Sophia Rose is here with a holiday read. An Irish Country Yuletide by Patrick Taylor. Grab some peppermint cocoa and slip away to a small Northern Ireland village for Christmas.
by Patrick Taylor
Series: Irish Country #16
Purchase*: Amazon | Audible *affiliate
A charming Christmas entry in Patrick Taylor's beloved internationally bestselling Irish Country series, An Irish Country Yuletide.
December 1965. ‘Tis the season once again in the cozy Irish village of Ballybucklebo, which means that Doctor Fingal Flahertie O’Reilly, his young colleague Barry Laverty, and their assorted friends, neighbors, and patients are enjoying all their favorite holiday traditions: caroling, trimming the tree, finding the perfect gifts for their near and dear ones, and anticipating a proper Yuletide feast complete with roast turkey and chestnut stuffing. There’s even the promise of snow in the air, raising the prospect of a white Christmas.
Not that trouble has entirely taken a holiday as the season brings its fair share of challenges as well, including a black-sheep brother hoping to reconcile with his estranged family before it’s too late, a worrisome outbreak of chickenpox, and a sick little girl whose faith in Christmas is in danger of being crushed in the worst way.
As roaring fireplaces combat the brisk December chill, it’s up to O’Reilly to play Santa, both literally and figuratively, to make sure that Ballybucklebo has a Christmas it will never forget!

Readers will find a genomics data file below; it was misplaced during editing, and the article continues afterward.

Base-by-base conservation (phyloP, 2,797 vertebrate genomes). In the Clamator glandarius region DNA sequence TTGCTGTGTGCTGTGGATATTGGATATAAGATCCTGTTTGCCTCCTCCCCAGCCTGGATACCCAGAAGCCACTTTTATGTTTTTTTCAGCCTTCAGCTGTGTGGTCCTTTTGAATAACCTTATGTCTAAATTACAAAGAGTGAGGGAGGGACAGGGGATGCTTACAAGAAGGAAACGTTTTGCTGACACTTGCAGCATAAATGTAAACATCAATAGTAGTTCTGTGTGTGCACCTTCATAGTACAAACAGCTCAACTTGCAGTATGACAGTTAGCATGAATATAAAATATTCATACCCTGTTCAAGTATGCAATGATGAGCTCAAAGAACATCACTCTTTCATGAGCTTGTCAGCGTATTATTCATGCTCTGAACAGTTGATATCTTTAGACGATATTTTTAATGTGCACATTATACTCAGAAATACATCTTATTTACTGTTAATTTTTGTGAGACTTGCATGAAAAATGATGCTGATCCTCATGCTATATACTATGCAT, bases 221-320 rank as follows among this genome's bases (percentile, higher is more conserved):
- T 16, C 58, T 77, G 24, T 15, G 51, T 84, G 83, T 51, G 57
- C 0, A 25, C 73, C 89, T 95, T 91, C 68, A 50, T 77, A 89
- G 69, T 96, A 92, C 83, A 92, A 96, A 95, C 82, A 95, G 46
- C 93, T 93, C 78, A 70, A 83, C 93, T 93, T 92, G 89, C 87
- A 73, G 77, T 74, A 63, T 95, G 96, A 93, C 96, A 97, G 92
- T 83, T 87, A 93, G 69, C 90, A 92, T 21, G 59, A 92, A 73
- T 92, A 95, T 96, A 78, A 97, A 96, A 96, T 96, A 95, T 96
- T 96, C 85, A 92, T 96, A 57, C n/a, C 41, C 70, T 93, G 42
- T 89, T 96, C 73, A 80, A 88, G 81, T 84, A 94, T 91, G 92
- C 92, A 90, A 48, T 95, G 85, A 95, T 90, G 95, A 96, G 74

Bonus: This heartwarming Yuletide tale also includes several mouth-watering recipes, straight from an Irish country kitchen.
Sophia Rose’s Review
Christmas in a small Northern Ireland village for a country doctor and the friends he has made over the years seemed just the thing. Until I spotted this book, I was unfamiliar with the Irish Country Doctor series, but a warm, cozy story and characters in the Irish village setting in the days before tech took over begged me to reach for the book and settle in near the fire with my blanket and my hot drink.
An Irish Country Yuletide is the sixteenth release in this long-standing series about an irascible country doctor to the Irish village of Ballybucklebo in County Down. It worked fine as a standalone. I noticed as I was perusing the earlier books that the series begins years earlier, but hops around in time to go back for the early days with some characters. It has a meandering approach to everyday events for a country doctor and the village so it was easy to slip into this segment of their lives during the 1965 Christmas season.
Doctor Fingal O’Reilly is the middle-aged doctor who has recently married his long-time sweetheart in a second chance romance, lives in a comfortable house attached to his examination rooms, and employs a housekeeper-cook, Maureen ‘Kinky’ Kincaid of many years. Kinky is newly engaged to the milkman. And, Fingal gets a wonderful early holiday gift when his younger associate, Barry Laverty, leaves specialized medicine in the city to rejoin him in country practice and his new fiancée’.
However, before they can all settle into the Yuletide festivities, the local lord of the manor must have Fingal’s help welcoming home the prodigal brother who, is gravely ill. And, Barry must help a young girl suffering from chicken pox and the grief of her parents recent separation find some Christmas cheer and maybe a miracle from Santa.